Broadway Features and Reviews
Any Day In The Museum With George
By Molly Kordares, Broadway Magazine
Georges Seurat is considered one of Impressionism's best. Unfortunately, he only painted for 12 years of his life, leaving behind a considerably small inheritance for the world's museums to split up. His most famous work, "A Sunday Afternoon on the Island of La Grande Jatte", is held by the Art Institute of Chicago and is the inspiration behind the Broadway musical Sunday in the Park with George. Though they sing "art isn't easy" in the hit Broadway revival, finding Seurat's art in New York City is not so difficult when you know where to look.
If the Broadway show has left you craving more of the passionate French artist, New York offers plenty of his paintings, including the final sketch of his musical-inspiring masterpiece, right here at the Metropolitan Museum of Art. The sketch is the last of a staggering 32 preparatory drawings Seurat created before beginning "A Sunday Afternoon" in 1884.
The Met houses seven other Seurat works in its permanent collection, including Gray Weather, Grande Jatte" and "Circus Sideshow," where Seurat continued to employ the pointillist style he became famous for, using small dots of paint to create form and intense color. A few of his earlier oil works are also on display there.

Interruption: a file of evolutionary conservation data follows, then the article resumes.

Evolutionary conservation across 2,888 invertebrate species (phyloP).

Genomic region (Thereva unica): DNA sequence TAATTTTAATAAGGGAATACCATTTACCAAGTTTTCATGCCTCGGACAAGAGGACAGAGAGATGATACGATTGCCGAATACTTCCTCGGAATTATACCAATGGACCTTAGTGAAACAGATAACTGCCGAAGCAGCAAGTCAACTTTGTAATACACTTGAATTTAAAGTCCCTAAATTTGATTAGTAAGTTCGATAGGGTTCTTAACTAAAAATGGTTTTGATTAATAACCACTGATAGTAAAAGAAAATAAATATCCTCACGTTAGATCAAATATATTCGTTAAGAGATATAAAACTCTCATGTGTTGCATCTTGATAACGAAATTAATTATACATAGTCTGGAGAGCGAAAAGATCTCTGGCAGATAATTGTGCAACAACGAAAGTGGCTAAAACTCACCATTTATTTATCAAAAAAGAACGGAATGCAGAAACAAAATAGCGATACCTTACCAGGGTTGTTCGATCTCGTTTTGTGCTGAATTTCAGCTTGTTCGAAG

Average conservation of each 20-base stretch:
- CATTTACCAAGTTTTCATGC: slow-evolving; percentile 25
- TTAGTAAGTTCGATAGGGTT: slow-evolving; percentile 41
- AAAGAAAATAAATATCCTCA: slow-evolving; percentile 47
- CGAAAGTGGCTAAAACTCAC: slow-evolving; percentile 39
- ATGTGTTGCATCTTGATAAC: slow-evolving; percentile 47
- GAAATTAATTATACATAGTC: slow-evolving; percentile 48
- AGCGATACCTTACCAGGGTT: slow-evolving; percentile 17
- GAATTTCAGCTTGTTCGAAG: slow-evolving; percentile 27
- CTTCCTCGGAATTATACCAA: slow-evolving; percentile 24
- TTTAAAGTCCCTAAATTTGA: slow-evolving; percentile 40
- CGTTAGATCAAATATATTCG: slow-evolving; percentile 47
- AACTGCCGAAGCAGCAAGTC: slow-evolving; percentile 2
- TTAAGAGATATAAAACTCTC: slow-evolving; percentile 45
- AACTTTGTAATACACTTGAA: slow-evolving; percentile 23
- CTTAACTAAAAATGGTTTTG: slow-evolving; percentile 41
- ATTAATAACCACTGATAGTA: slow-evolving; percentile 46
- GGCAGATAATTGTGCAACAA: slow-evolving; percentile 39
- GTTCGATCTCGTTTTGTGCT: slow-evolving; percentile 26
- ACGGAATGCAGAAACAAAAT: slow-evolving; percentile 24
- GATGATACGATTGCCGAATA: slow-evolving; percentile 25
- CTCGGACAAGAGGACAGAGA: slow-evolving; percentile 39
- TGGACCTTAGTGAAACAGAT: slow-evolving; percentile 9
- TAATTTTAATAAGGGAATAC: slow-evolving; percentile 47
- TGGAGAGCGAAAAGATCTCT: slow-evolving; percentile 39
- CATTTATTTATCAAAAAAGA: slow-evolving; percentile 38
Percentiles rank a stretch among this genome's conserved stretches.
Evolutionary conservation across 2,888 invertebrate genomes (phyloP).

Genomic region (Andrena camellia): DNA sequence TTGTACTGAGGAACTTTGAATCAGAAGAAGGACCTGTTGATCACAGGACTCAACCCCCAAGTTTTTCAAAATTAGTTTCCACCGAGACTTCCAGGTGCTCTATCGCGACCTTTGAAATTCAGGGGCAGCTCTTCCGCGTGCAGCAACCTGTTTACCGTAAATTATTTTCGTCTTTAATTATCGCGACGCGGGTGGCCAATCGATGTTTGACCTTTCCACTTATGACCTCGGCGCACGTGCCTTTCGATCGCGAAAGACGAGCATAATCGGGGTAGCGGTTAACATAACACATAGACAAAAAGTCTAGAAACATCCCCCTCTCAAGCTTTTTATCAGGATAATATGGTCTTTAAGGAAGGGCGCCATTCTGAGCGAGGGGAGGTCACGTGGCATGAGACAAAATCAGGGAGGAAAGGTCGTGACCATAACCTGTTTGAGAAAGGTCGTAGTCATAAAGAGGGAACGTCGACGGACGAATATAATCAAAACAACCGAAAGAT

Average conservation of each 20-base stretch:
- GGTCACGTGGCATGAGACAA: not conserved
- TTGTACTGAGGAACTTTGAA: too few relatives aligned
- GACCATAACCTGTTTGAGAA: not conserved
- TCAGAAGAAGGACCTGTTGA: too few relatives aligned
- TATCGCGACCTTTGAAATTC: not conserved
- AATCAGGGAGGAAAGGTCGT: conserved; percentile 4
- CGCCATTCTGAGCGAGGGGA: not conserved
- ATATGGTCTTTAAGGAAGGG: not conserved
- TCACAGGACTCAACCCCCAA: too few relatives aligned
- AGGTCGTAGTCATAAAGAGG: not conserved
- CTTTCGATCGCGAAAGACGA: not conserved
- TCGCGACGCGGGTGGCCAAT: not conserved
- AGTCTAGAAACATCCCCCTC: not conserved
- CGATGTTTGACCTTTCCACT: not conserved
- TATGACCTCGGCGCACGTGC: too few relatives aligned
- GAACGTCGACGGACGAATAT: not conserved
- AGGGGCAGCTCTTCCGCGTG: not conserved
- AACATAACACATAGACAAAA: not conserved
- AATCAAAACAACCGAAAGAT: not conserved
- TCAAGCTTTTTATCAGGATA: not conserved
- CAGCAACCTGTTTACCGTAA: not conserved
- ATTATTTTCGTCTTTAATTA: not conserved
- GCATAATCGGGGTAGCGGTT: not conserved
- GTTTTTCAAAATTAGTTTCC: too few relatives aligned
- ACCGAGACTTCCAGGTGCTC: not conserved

Farther down Fifth Avenue, at the Museum of Modern Art, just blocks away from where the Broadway show is now playing, Seurat appears again. Along with some small but haunting crayon drawings, three of his marine paintings are on display, including "Evening, Honfleur",regarded as one of the most melancholy because of its barren scene. The coast of Honfleur, France attracted many artists who were captivated by the violent ocean and rocky shore. In his version, however, Seurat chose to calm the waters and mirror the stillness of the heavens. He also painted a border around the edge of the canvas, softening the barrier between art and reality.
The Guggenheim has a more modest collection-only three peasant paintings-but the museum insists that no study of Seurat is complete without seeing these formative works. Their lower class subjects were typically found on the outskirts of Paris, and were represented by short brushstrokes that would become even shorter as he fully embraced pointillism, changing the landscape of modernism and securing a place in art history. What Seurat may never have guessed was that, many years after his death, he would also secure a place in Broadway's history as well.
Putting It All Together:
-Metropolitan Museum of Art
-1000 Fifth Avenue at 82nd Street -212-535-7710
The Museum of Modern Art
-11 West 53 Street, -(212) 708-9400
Solomon R. Guggenheim Museum
-1071 5th Avenue (at 89th Street)
For additional Broadway features visit http://www.broadway.tv/broadway-features-reviews